This article explores the bene/violent culture of U.S. empire manifested in the “benign” project of resettling and Americanizing Vietnamese refugees. It conceptualizes bene/violence as the inseparable entanglement of benevolence and violence that produces a disciplinary love to recruit citizen-subjects among refugees through affected abjection. It argues that bene/violence is a lens to explore how American generosity thrives on the naturalization of violence against Southeast Asian refugees. Examining local news and official reports of Vietnamese refugee resettlement in Minnesota, Minnesota Indochinese Task Force’s newsletter Minnesota New Life, and oral histories collected in Twin Cities during summer 2021, this research demonstrates how the “tradition” of American generosity, the popularized image of “nation of immigrant,” and the cultural imagination of “Minnesota Nice” thrive on the violence of dispersal policy, forced assimilation into a white capitalist hegemony, and the reconstruction of racial discrimination as a deviation from the norm of American kindness. It highlights how the image of American kindness reflects the logics of white benevolence that characterizes U.S. imperial mechanisms. Establishing bene/violence as a culture of U.S. empire, this study contributes to an understanding of empire beyond territorial expansions, foreign policies, and military interventions by centering the cultural front as a locale to investigate the visibility and invisibility of colonial governance that is baked in the lives of Vietnamese refugees. Additionally, focusing on the experience of Midwestern Vietnamese refugees, this study expands current scholarship that have extensively focused on Vietnamese ethnic enclaves in the East and West Coasts.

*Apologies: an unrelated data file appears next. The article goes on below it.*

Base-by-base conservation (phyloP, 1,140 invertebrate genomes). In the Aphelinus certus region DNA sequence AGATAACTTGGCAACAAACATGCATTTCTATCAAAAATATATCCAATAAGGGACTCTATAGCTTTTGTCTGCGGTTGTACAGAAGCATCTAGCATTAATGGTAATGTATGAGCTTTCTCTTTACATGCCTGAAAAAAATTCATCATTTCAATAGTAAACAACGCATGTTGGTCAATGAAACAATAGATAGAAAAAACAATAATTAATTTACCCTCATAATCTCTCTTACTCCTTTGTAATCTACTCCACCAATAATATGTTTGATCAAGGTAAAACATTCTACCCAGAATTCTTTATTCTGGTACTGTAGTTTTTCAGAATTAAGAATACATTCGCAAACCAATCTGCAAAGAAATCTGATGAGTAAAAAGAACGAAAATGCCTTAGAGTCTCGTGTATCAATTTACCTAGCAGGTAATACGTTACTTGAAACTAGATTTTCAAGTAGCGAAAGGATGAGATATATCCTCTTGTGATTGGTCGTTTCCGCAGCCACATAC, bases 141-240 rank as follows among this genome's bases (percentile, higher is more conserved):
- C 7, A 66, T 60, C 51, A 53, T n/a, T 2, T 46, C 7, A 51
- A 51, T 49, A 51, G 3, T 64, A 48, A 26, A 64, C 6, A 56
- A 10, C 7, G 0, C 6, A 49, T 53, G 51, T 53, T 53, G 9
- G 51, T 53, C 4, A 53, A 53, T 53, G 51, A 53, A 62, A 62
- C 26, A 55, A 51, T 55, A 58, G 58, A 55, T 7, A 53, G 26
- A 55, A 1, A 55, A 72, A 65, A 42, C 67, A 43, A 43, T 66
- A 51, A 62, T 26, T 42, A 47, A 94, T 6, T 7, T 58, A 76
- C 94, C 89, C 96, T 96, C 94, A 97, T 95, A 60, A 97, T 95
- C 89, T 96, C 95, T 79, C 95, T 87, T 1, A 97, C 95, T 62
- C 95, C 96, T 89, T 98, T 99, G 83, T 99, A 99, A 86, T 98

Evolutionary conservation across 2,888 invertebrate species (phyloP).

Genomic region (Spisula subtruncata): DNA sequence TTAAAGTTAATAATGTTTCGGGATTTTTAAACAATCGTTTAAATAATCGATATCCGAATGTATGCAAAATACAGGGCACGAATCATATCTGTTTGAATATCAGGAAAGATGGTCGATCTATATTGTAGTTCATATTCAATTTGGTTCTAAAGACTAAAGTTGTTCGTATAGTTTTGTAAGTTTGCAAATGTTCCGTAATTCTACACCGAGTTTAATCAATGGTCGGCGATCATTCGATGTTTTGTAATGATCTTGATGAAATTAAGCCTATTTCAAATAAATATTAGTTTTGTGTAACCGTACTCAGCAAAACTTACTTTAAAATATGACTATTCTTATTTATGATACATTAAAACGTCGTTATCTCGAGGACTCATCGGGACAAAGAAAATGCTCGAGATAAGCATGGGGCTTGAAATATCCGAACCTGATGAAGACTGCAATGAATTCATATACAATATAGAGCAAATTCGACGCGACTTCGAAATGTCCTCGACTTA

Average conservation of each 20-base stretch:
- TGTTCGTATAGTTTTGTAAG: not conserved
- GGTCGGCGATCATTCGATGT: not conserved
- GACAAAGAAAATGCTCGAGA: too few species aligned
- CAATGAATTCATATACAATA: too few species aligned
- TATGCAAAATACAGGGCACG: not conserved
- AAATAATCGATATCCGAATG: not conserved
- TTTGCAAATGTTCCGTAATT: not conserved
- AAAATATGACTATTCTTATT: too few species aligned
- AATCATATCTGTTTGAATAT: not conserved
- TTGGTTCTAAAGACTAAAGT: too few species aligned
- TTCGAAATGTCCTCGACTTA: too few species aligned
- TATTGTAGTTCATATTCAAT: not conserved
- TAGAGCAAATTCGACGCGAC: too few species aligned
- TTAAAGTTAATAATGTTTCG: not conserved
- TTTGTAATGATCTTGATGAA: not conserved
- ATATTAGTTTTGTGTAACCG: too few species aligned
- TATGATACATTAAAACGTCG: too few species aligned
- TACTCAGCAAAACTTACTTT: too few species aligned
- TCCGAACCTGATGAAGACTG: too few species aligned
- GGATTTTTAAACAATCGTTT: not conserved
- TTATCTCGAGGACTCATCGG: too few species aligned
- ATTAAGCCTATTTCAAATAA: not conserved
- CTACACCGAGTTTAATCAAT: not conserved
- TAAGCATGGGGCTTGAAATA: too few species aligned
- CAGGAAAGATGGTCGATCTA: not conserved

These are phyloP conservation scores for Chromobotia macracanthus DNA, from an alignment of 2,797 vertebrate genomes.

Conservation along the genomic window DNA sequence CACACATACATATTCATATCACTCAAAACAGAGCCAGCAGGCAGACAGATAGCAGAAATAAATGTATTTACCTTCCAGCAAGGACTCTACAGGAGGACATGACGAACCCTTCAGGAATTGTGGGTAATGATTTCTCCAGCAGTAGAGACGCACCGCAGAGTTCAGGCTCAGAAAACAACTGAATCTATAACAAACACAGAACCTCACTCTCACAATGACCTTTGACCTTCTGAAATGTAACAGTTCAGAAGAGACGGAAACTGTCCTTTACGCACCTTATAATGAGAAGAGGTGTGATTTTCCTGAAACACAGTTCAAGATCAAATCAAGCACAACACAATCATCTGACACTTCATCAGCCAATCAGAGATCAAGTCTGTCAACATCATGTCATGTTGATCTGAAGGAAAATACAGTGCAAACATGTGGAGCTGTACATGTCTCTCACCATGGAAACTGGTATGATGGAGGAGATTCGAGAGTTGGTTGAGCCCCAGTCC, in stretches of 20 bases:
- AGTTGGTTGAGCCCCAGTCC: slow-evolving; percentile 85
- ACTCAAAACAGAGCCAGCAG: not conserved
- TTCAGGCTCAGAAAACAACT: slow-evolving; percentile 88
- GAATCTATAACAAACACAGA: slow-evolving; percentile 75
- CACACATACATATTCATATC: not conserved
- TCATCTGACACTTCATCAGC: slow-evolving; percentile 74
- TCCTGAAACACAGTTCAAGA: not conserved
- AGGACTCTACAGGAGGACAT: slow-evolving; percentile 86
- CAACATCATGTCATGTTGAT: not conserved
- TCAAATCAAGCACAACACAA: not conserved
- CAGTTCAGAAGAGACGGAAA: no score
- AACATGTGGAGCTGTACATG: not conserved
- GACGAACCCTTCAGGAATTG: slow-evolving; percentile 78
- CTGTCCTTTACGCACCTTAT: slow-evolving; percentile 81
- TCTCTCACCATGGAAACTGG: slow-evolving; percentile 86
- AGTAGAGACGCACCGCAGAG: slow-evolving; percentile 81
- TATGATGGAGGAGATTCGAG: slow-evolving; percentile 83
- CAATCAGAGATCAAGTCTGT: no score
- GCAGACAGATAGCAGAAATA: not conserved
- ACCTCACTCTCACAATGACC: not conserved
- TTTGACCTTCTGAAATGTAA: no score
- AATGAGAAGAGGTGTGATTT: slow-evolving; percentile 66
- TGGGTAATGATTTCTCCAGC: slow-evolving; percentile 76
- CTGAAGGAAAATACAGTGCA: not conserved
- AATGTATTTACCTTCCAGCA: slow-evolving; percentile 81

All items © Mid-America American Studies Association
Authors: If you prefer to remove your text(s) from this database please contact the editor.